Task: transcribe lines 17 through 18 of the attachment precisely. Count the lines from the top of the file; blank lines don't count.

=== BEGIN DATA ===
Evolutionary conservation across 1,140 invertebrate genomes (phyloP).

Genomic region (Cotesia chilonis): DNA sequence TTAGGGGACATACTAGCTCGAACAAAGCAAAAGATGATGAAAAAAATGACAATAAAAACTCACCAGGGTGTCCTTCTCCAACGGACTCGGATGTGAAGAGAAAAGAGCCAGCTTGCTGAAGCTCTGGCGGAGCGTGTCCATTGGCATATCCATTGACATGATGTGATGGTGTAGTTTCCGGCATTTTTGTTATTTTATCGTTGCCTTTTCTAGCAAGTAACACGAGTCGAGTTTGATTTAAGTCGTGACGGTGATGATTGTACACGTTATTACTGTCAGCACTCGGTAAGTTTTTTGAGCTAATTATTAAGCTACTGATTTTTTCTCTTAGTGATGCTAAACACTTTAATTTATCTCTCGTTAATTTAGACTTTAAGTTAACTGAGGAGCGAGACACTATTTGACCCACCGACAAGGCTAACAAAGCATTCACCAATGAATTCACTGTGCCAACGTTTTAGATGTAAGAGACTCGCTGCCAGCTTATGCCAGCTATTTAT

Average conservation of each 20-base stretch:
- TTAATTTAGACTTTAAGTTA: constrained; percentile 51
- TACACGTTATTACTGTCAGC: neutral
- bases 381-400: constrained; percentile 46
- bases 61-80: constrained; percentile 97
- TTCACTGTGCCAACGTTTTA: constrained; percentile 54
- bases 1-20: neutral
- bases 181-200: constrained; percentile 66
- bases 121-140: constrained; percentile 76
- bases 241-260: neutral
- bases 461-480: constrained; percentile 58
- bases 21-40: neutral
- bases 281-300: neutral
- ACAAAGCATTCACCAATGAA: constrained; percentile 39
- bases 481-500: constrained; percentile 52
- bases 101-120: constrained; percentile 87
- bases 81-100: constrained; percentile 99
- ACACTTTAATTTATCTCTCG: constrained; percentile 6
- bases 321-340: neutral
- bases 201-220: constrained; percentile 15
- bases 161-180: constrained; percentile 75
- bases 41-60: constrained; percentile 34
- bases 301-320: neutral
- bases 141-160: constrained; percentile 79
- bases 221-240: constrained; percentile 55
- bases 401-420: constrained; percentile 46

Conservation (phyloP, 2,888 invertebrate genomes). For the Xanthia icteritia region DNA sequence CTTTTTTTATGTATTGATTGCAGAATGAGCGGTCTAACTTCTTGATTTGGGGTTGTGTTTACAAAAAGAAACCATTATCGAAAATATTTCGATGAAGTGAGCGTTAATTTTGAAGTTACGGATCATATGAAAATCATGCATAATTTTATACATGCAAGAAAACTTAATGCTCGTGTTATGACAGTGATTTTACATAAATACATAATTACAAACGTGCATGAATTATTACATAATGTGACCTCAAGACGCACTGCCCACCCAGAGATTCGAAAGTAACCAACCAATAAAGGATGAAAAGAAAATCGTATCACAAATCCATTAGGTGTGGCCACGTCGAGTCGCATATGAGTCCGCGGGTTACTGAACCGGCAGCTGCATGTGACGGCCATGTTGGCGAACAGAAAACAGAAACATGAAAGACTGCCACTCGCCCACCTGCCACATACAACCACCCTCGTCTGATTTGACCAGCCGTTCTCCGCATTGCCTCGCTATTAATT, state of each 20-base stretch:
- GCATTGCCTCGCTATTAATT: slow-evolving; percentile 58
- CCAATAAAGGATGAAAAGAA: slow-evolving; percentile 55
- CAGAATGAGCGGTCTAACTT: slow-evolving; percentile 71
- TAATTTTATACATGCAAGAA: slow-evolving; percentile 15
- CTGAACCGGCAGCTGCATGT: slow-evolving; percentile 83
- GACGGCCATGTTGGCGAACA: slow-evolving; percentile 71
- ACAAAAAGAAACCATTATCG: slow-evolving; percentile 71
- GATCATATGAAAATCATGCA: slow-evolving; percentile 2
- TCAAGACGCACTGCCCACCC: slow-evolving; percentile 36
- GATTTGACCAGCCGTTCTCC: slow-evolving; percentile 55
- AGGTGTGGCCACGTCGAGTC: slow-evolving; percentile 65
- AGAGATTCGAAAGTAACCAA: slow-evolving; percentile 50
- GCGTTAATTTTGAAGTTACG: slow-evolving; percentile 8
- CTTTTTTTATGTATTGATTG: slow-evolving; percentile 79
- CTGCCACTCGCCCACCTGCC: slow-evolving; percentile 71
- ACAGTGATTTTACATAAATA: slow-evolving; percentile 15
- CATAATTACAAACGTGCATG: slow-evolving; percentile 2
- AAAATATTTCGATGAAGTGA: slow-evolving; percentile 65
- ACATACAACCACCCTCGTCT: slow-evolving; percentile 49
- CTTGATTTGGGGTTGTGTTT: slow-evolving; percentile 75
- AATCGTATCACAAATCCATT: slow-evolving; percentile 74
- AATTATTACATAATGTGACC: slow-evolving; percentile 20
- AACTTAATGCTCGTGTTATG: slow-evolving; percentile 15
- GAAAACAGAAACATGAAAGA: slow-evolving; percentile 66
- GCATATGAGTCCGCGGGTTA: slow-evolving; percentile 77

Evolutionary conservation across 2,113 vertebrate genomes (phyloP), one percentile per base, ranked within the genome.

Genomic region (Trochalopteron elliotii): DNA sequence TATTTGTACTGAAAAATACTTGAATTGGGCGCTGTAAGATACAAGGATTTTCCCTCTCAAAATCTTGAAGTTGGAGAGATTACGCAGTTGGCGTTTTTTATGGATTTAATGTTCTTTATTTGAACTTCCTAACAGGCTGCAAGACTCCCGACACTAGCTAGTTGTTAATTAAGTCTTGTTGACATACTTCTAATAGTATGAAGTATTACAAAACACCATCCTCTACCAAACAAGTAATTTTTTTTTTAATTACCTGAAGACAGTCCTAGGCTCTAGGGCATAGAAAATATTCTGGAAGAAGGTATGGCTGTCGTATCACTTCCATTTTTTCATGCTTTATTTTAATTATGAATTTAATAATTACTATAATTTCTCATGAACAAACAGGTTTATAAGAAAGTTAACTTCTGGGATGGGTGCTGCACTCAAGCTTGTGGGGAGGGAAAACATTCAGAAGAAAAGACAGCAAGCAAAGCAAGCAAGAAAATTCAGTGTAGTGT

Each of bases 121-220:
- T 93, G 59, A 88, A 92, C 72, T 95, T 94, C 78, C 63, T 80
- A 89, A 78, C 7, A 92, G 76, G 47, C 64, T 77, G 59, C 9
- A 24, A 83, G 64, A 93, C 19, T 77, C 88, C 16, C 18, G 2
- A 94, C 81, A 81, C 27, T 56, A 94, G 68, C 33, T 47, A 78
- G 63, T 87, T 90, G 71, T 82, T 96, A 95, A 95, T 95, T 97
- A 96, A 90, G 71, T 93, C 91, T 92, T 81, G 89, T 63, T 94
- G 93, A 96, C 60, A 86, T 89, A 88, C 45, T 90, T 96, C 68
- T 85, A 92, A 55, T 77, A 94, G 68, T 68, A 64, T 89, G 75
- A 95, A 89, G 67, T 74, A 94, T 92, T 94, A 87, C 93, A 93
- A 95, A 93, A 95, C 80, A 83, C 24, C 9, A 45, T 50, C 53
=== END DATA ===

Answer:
- bases 481-500: constrained; percentile 52
- bases 101-120: constrained; percentile 87